c. if the organisation is a limited partnership registered under the Limited Partnerships Act 1907, must be signed by a general partner;
d. if the organisation is any other kind of partnership, must be signed by a partner.

7. If the organisation has a website, it must—

a. publish the slavery and human trafficking statement on that website, and
b. include a link to the slavery and human trafficking statement in a prominent place on that website’s homepage.

8. If the organisation does not have a website, it must provide a copy of the slavery and human trafficking statement to anyone who makes a written request for one, and must do so before the end of the period of 30 days beginning with the day on which the request is received.
9. The Secretary of State—

a. may issue guidance about the duties imposed on commercial organisations by this section;
b. must publish any such guidance in a way the Secretary of State considers appropriate.

10. The guidance may in particular include further provision about the kind of information which may be included in a slavery and human trafficking statement.
11. The duties imposed on commercial organisations by this section are enforceable by the Secretary of State bringing civil proceedings in the High Court for an injunction or, in Scotland, for specific performance of a statutory duty under section 45 of the Court of Session Act 1988.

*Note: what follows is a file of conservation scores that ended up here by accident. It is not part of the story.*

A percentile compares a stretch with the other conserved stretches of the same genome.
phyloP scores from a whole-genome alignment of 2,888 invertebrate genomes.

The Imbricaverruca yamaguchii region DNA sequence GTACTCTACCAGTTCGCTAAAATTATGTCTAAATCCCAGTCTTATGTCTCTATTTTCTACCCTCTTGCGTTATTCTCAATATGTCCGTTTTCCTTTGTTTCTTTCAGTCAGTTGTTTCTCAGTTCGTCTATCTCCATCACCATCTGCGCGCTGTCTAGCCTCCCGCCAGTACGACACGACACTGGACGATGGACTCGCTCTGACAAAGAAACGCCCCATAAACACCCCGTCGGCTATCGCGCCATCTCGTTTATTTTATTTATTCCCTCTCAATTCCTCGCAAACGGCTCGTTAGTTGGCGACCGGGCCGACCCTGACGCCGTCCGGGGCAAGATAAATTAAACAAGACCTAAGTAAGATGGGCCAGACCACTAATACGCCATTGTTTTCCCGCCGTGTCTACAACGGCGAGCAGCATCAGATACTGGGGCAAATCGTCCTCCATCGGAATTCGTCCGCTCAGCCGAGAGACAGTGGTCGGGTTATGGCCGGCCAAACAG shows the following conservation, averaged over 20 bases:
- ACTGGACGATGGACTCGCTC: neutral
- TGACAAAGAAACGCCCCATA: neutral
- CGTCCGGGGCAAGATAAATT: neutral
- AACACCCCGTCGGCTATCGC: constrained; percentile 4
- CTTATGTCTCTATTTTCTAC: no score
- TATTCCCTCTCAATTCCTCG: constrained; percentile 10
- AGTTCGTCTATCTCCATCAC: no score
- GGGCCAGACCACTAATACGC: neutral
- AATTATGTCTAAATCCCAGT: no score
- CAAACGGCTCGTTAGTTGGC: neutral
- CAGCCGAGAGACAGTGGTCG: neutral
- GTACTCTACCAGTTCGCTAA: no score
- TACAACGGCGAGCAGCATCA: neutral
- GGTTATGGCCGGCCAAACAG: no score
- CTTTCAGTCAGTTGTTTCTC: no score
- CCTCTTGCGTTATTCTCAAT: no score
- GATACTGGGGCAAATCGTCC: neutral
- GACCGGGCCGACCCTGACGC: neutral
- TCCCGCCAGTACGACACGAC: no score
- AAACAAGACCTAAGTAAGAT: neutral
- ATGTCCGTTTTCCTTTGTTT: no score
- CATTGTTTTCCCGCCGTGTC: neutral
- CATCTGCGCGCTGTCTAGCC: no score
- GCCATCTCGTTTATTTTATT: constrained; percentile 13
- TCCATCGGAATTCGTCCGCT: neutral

Penalties, Human Trafficking

Sexual Offenses Act, 2003
57 Trafficking into the UK for sexual exploitation

  1. A person commits an offence if he intentionally arranges or facilitates the arrival in the United Kingdom of another person (B) and either—

a.  he intends to do anything to or in respect of B, after B’s arrival but in any part of the world, which if done will involve the commission of a relevant offence, or
b.  he believes that another person is likely to do something to or in respect of B, after B’s arrival but in any part of the world, which if done will involve the commission of a relevant offence.

2. A person guilty of an offence under this section is liable—

a.  on summary conviction, to imprisonment for a term not exceeding 6 months or a fine not exceeding the statutory maximum or both;
b.  on conviction on indictment, to imprisonment for a term not exceeding 14 years.

58 Trafficking within the UK for sexual exploitation

  1. A person commits an offence if he intentionally arranges or facilitates travel within the United Kingdom by another person (B) and either—